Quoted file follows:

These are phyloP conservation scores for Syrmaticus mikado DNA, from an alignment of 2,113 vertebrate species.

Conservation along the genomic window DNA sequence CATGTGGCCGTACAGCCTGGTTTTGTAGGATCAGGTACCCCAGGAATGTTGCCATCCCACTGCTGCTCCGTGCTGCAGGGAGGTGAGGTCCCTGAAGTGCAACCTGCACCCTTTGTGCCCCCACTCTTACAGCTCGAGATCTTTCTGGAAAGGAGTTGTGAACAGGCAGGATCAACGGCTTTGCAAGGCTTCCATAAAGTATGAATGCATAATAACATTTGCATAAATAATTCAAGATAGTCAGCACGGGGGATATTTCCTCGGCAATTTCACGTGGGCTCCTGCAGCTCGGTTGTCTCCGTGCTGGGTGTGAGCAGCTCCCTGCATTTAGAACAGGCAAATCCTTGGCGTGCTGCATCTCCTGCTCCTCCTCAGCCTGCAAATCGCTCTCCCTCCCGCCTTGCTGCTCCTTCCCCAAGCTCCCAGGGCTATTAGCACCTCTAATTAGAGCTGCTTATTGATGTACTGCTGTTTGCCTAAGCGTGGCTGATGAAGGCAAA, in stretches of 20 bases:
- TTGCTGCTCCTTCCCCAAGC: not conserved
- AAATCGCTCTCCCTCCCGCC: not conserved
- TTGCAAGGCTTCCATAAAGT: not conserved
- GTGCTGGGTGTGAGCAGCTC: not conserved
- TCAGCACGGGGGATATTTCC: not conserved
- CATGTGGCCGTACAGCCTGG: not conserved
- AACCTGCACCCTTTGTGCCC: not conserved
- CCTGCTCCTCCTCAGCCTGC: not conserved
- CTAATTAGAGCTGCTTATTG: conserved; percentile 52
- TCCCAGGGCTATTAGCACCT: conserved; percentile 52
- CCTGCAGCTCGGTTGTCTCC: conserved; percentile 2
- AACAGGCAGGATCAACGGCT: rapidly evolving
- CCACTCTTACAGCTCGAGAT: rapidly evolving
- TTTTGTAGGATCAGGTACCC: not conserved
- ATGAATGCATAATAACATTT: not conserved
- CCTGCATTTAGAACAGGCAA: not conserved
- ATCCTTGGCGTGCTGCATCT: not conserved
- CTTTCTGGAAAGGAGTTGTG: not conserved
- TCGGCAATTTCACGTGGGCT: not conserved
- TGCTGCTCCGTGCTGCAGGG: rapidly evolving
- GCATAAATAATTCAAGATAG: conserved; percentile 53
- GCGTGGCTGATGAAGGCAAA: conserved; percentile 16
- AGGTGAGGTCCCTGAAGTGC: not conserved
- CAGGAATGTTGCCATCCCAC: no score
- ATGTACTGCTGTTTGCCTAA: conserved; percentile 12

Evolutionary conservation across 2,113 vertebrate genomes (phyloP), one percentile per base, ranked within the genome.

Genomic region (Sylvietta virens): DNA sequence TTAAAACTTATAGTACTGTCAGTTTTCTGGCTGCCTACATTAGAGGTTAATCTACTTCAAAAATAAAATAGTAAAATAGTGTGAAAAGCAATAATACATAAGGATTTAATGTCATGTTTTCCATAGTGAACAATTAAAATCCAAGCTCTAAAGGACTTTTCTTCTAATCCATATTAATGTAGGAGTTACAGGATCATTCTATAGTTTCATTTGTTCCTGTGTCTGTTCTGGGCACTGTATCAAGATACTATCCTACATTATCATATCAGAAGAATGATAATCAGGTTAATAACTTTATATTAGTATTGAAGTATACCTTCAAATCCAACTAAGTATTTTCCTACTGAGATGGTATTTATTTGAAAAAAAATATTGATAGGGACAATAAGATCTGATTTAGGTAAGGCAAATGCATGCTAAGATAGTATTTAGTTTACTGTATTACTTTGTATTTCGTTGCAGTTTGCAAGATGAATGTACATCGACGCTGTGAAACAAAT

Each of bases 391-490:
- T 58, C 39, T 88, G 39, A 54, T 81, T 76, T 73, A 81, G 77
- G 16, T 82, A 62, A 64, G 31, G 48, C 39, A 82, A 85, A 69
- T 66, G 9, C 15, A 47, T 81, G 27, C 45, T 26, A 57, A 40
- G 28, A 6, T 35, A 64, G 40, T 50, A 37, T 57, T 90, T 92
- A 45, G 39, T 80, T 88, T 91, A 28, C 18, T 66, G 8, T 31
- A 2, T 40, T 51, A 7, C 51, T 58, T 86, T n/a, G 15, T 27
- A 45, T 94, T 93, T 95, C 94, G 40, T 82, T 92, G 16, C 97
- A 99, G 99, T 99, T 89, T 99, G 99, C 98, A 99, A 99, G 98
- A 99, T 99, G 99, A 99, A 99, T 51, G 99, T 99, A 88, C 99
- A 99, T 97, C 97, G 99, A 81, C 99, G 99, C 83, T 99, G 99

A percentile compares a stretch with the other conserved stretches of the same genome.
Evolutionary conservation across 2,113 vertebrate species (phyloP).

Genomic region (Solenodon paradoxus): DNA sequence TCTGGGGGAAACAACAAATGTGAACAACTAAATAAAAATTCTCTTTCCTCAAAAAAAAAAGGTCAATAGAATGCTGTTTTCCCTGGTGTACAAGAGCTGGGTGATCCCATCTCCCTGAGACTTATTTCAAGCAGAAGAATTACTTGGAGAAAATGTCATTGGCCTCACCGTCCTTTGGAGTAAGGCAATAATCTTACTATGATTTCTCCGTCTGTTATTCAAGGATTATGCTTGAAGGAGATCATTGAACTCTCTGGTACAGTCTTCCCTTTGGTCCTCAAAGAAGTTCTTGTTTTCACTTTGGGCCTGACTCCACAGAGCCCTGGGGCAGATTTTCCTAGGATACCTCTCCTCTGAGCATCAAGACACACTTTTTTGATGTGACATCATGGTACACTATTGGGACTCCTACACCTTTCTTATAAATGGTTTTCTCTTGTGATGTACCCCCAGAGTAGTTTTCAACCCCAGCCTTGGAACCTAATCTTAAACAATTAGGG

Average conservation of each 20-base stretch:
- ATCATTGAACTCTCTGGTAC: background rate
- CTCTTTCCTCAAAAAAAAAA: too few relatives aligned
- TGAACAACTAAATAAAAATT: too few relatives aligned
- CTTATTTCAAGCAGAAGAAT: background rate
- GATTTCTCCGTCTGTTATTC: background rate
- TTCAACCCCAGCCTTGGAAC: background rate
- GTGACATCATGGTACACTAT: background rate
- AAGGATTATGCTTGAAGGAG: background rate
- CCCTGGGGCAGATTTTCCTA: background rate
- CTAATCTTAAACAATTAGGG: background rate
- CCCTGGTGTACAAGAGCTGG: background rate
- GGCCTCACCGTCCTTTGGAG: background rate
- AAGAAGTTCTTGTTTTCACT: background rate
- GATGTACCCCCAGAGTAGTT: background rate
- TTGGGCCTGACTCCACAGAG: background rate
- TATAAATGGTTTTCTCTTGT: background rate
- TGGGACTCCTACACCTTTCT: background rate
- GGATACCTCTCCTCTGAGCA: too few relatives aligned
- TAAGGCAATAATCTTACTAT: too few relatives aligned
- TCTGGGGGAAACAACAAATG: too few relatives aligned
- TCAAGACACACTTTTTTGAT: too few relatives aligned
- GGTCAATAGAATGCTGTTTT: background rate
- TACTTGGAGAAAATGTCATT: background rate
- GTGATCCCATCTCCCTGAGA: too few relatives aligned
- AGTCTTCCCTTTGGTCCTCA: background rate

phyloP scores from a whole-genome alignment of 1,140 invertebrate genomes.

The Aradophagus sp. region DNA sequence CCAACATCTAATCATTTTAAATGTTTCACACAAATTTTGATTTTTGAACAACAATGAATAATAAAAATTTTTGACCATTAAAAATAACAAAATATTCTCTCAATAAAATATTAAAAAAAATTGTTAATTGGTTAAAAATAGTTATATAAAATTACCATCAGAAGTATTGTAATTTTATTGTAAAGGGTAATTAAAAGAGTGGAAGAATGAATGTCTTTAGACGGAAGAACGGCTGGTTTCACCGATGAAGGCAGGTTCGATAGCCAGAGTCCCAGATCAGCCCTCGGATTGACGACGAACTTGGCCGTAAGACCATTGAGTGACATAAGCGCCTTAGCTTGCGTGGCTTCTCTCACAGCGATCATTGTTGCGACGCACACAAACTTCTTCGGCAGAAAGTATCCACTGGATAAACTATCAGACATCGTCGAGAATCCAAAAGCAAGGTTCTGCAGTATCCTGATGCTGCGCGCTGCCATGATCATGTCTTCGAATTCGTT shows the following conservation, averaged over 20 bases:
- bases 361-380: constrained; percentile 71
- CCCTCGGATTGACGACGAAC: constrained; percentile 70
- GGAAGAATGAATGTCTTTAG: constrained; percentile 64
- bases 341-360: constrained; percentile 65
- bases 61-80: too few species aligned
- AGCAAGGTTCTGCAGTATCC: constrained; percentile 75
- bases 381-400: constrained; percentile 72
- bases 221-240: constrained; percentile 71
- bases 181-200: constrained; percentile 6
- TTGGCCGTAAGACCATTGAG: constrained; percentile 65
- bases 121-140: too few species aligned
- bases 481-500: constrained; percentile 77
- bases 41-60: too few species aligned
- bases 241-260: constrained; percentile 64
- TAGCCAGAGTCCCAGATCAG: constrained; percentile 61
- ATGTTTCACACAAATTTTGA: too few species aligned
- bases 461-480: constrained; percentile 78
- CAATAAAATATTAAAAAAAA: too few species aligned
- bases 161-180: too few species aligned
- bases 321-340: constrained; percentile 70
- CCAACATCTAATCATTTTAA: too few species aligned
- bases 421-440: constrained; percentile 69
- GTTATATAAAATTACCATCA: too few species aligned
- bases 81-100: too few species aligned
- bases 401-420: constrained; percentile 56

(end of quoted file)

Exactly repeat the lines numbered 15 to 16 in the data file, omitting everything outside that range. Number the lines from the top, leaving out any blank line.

- CCACTCTTACAGCTCGAGAT: rapidly evolving
- TTTTGTAGGATCAGGTACCC: not conserved